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Seth asked me what I wanted to do for my 30th birthday back in June, and I told him something different and relaxing. He found this local company that does paint parties at people’s houses, booked them, and invited a few of my girlfriends over for a night of painting and snacks. It was perfect and right up my alley! Here’s what is amazing:
We were all painting the same painting, but everyone made her painting “her own.” Everybody’s looked different!
It was so much fun that over this past weekend my Mom, our friend Michele, and I decided to have a girls’ night and go to a painting party that this company has at local restaurants. This painting was different. It wasn’t a still life of a flower in a pot. It was Monet’s “Venice at Sunset.”
Claude Monet, I am not. But, it didn’t turn out half bad:
You have to do the whole squinting thing and it’s more of an “illusion” of Venice, but still…it was fun! Here are some lessons I’ve learned from painting:
1. Beauty is in the eye of the beholder. I was overly critical of my painting (as I am about everything that has to do with myself haha), but when I texted a picture of it to Seth, he was full of praise and asked where I wanted to hang it. No really, he did.
2. Know when to stop. There IS such a thing as over painting and it really messes up your work. See my water in the painting above.
3. Everything looks better when you’re not comparing your painting to someone else’s. There were some amazing artists and their paintings looked great. Compared to theirs, my painting did not look so great. But at home? By itself? It looked great and I was proud of it.
Right now my two paintings are sitting on our little mantle downstairs and they look really great from far away! 😉
Ignore Prince Caspian’s toys on the floor. He loves his crinkle tube that we got him for Christmas a while back and he claimed the Elsa and Anna balloon after my Once Upon a Time party a few weeks ago. I haven’t had the heart to take it away from him.
The coolest thing about art? There is a great beauty in the flaws, the imperfections of life because they are what make us all unique.
I’m deliberately timing this post to publish at 11AM today…exactly five years since our wedding ceremony began on October 10, 2009. Five years–wow! It feels like a big milestone (although, we celebrate every anniversary like it’s a big milestone…because it is!). Let’s take a little looksy back to that day and the start of our life together:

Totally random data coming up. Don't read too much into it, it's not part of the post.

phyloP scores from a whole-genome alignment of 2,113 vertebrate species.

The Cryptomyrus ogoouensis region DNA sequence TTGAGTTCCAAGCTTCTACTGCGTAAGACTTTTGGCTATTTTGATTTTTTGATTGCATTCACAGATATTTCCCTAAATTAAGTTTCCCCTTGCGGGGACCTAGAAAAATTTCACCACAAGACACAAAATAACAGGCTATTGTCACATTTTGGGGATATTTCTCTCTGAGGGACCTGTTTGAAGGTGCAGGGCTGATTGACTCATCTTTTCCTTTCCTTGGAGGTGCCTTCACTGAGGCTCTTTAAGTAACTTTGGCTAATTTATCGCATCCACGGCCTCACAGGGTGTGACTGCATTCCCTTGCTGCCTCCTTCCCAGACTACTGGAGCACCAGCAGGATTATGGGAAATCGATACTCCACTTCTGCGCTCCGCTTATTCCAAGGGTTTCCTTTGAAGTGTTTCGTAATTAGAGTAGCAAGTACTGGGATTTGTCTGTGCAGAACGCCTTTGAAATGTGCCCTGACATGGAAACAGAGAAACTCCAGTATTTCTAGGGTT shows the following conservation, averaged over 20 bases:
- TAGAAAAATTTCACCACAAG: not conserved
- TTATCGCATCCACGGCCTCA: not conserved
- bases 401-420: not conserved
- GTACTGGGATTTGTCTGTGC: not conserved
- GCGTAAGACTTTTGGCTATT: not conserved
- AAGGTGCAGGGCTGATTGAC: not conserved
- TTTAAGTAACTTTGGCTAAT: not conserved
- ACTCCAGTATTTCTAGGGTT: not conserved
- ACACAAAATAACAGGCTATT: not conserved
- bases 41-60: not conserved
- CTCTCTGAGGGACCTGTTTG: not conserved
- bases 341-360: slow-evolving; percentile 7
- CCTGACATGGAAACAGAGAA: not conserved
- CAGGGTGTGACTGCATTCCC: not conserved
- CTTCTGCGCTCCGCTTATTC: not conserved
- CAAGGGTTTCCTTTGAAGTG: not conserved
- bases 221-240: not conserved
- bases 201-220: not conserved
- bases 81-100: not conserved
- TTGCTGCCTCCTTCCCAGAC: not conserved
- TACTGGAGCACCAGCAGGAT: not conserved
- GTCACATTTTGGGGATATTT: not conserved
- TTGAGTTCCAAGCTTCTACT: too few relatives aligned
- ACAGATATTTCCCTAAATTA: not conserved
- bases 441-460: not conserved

Now, here we are five years later (this photo is from Mount Rainier). Seth now has a beard! He started growing it towards the end of 2013 and I really love how he looks in it. We have a thing with creatively gifting each other with things that represent each anniversary (i.e. paper for our first anniversary, cotton for our second anniversary, etc etc). The 5th anniversary is wood, so we counted our big trip to Alaska and Seattle hiking in the “woods” for this one. No way was I going to attempt to carve Seth anything out of wood! I assure you that my tech ed teacher from middle school is thankful.
These past five years have been quite the adventure! Like all families we’ve had our up’s and down’s over the years, but we can truly say that our love for each other has deepened every single day and our love for the Lord has grown even stronger.
Happy anniversary to my beloved Seth. Here’s to at least 60 more anniversaries! Although, I would like to live to 100, so you’d better live to be 104. So, here’s to 70 more anniversaries… 😉 I love you and I thank God for you every single day.
“Every good and perfect gift is from above, coming down from the Father of the heavenly lights, who does not change like shifting shadows.” -James 1:17